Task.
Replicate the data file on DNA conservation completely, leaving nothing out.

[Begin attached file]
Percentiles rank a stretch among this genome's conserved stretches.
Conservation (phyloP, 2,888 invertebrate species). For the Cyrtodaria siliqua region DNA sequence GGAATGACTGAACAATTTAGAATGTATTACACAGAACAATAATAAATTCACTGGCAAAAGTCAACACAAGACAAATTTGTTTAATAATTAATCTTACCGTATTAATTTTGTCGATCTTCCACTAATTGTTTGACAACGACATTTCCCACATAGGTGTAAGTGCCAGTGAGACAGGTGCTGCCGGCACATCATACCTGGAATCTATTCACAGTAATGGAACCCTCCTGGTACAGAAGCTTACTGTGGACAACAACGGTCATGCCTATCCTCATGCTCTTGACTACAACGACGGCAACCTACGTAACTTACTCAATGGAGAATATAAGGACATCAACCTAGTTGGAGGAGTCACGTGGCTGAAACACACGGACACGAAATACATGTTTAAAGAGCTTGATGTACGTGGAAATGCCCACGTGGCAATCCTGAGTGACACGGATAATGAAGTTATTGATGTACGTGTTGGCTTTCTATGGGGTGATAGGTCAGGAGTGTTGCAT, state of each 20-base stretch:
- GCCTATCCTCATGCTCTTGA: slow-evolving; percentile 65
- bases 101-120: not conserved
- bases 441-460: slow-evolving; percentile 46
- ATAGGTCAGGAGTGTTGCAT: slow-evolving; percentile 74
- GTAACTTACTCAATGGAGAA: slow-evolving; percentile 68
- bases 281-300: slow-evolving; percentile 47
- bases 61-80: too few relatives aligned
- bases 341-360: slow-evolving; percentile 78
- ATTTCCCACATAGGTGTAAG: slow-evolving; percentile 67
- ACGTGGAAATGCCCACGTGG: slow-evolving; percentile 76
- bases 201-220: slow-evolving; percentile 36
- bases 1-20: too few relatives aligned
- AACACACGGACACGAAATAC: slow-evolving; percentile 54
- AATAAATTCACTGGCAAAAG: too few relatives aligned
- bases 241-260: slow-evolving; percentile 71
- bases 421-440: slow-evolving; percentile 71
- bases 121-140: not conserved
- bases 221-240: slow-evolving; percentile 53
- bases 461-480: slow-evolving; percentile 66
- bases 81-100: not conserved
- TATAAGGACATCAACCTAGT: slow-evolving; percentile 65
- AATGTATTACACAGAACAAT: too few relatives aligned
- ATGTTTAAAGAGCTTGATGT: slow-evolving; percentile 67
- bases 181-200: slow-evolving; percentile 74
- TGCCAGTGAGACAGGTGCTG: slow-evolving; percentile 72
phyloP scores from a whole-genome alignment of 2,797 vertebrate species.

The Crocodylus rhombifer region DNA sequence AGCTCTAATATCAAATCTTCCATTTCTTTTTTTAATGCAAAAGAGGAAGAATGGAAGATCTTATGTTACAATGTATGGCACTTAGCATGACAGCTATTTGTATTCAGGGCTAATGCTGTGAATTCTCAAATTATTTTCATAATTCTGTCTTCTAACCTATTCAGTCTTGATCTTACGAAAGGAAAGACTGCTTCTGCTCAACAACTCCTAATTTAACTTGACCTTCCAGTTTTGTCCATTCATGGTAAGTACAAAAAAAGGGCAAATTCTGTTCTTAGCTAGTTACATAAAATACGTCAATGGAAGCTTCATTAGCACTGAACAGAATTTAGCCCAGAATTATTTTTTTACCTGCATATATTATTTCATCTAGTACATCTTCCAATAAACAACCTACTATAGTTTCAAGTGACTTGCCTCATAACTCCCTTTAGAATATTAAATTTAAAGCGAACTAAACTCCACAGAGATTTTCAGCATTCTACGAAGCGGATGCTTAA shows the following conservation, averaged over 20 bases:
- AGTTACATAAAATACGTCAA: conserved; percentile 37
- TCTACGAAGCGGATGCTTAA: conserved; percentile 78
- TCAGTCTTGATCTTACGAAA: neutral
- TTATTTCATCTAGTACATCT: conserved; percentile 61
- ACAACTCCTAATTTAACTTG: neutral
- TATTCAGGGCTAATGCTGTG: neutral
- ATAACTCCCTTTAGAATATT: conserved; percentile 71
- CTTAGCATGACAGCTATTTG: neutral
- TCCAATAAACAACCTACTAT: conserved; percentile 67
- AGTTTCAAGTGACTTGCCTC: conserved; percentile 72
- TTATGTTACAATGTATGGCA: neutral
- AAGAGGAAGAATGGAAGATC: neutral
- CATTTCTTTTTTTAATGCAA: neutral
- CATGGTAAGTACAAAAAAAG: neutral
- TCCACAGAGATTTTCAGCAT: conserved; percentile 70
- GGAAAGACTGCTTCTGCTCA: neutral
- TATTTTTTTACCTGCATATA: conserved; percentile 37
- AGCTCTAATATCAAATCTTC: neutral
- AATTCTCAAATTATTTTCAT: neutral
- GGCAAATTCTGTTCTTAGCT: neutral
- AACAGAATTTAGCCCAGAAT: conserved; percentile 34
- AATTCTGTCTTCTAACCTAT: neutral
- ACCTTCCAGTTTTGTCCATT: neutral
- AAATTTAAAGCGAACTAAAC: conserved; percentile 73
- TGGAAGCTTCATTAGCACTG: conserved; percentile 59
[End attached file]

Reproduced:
Percentiles rank a stretch among this genome's conserved stretches.
Conservation (phyloP, 2,888 invertebrate species). For the Cyrtodaria siliqua region DNA sequence GGAATGACTGAACAATTTAGAATGTATTACACAGAACAATAATAAATTCACTGGCAAAAGTCAACACAAGACAAATTTGTTTAATAATTAATCTTACCGTATTAATTTTGTCGATCTTCCACTAATTGTTTGACAACGACATTTCCCACATAGGTGTAAGTGCCAGTGAGACAGGTGCTGCCGGCACATCATACCTGGAATCTATTCACAGTAATGGAACCCTCCTGGTACAGAAGCTTACTGTGGACAACAACGGTCATGCCTATCCTCATGCTCTTGACTACAACGACGGCAACCTACGTAACTTACTCAATGGAGAATATAAGGACATCAACCTAGTTGGAGGAGTCACGTGGCTGAAACACACGGACACGAAATACATGTTTAAAGAGCTTGATGTACGTGGAAATGCCCACGTGGCAATCCTGAGTGACACGGATAATGAAGTTATTGATGTACGTGTTGGCTTTCTATGGGGTGATAGGTCAGGAGTGTTGCAT, state of each 20-base stretch:
- GCCTATCCTCATGCTCTTGA: slow-evolving; percentile 65
- bases 101-120: not conserved
- bases 441-460: slow-evolving; percentile 46
- ATAGGTCAGGAGTGTTGCAT: slow-evolving; percentile 74
- GTAACTTACTCAATGGAGAA: slow-evolving; percentile 68
- bases 281-300: slow-evolving; percentile 47
- bases 61-80: too few relatives aligned
- bases 341-360: slow-evolving; percentile 78
- ATTTCCCACATAGGTGTAAG: slow-evolving; percentile 67
- ACGTGGAAATGCCCACGTGG: slow-evolving; percentile 76
- bases 201-220: slow-evolving; percentile 36
- bases 1-20: too few relatives aligned
- AACACACGGACACGAAATAC: slow-evolving; percentile 54
- AATAAATTCACTGGCAAAAG: too few relatives aligned
- bases 241-260: slow-evolving; percentile 71
- bases 421-440: slow-evolving; percentile 71
- bases 121-140: not conserved
- bases 221-240: slow-evolving; percentile 53
- bases 461-480: slow-evolving; percentile 66
- bases 81-100: not conserved
- TATAAGGACATCAACCTAGT: slow-evolving; percentile 65
- AATGTATTACACAGAACAAT: too few relatives aligned
- ATGTTTAAAGAGCTTGATGT: slow-evolving; percentile 67
- bases 181-200: slow-evolving; percentile 74
- TGCCAGTGAGACAGGTGCTG: slow-evolving; percentile 72
phyloP scores from a whole-genome alignment of 2,797 vertebrate species.

The Crocodylus rhombifer region DNA sequence AGCTCTAATATCAAATCTTCCATTTCTTTTTTTAATGCAAAAGAGGAAGAATGGAAGATCTTATGTTACAATGTATGGCACTTAGCATGACAGCTATTTGTATTCAGGGCTAATGCTGTGAATTCTCAAATTATTTTCATAATTCTGTCTTCTAACCTATTCAGTCTTGATCTTACGAAAGGAAAGACTGCTTCTGCTCAACAACTCCTAATTTAACTTGACCTTCCAGTTTTGTCCATTCATGGTAAGTACAAAAAAAGGGCAAATTCTGTTCTTAGCTAGTTACATAAAATACGTCAATGGAAGCTTCATTAGCACTGAACAGAATTTAGCCCAGAATTATTTTTTTACCTGCATATATTATTTCATCTAGTACATCTTCCAATAAACAACCTACTATAGTTTCAAGTGACTTGCCTCATAACTCCCTTTAGAATATTAAATTTAAAGCGAACTAAACTCCACAGAGATTTTCAGCATTCTACGAAGCGGATGCTTAA shows the following conservation, averaged over 20 bases:
- AGTTACATAAAATACGTCAA: conserved; percentile 37
- TCTACGAAGCGGATGCTTAA: conserved; percentile 78
- TCAGTCTTGATCTTACGAAA: neutral
- TTATTTCATCTAGTACATCT: conserved; percentile 61
- ACAACTCCTAATTTAACTTG: neutral
- TATTCAGGGCTAATGCTGTG: neutral
- ATAACTCCCTTTAGAATATT: conserved; percentile 71
- CTTAGCATGACAGCTATTTG: neutral
- TCCAATAAACAACCTACTAT: conserved; percentile 67
- AGTTTCAAGTGACTTGCCTC: conserved; percentile 72
- TTATGTTACAATGTATGGCA: neutral
- AAGAGGAAGAATGGAAGATC: neutral
- CATTTCTTTTTTTAATGCAA: neutral
- CATGGTAAGTACAAAAAAAG: neutral
- TCCACAGAGATTTTCAGCAT: conserved; percentile 70
- GGAAAGACTGCTTCTGCTCA: neutral
- TATTTTTTTACCTGCATATA: conserved; percentile 37
- AGCTCTAATATCAAATCTTC: neutral
- AATTCTCAAATTATTTTCAT: neutral
- GGCAAATTCTGTTCTTAGCT: neutral
- AACAGAATTTAGCCCAGAAT: conserved; percentile 34
- AATTCTGTCTTCTAACCTAT: neutral
- ACCTTCCAGTTTTGTCCATT: neutral
- AAATTTAAAGCGAACTAAAC: conserved; percentile 73
- TGGAAGCTTCATTAGCACTG: conserved; percentile 59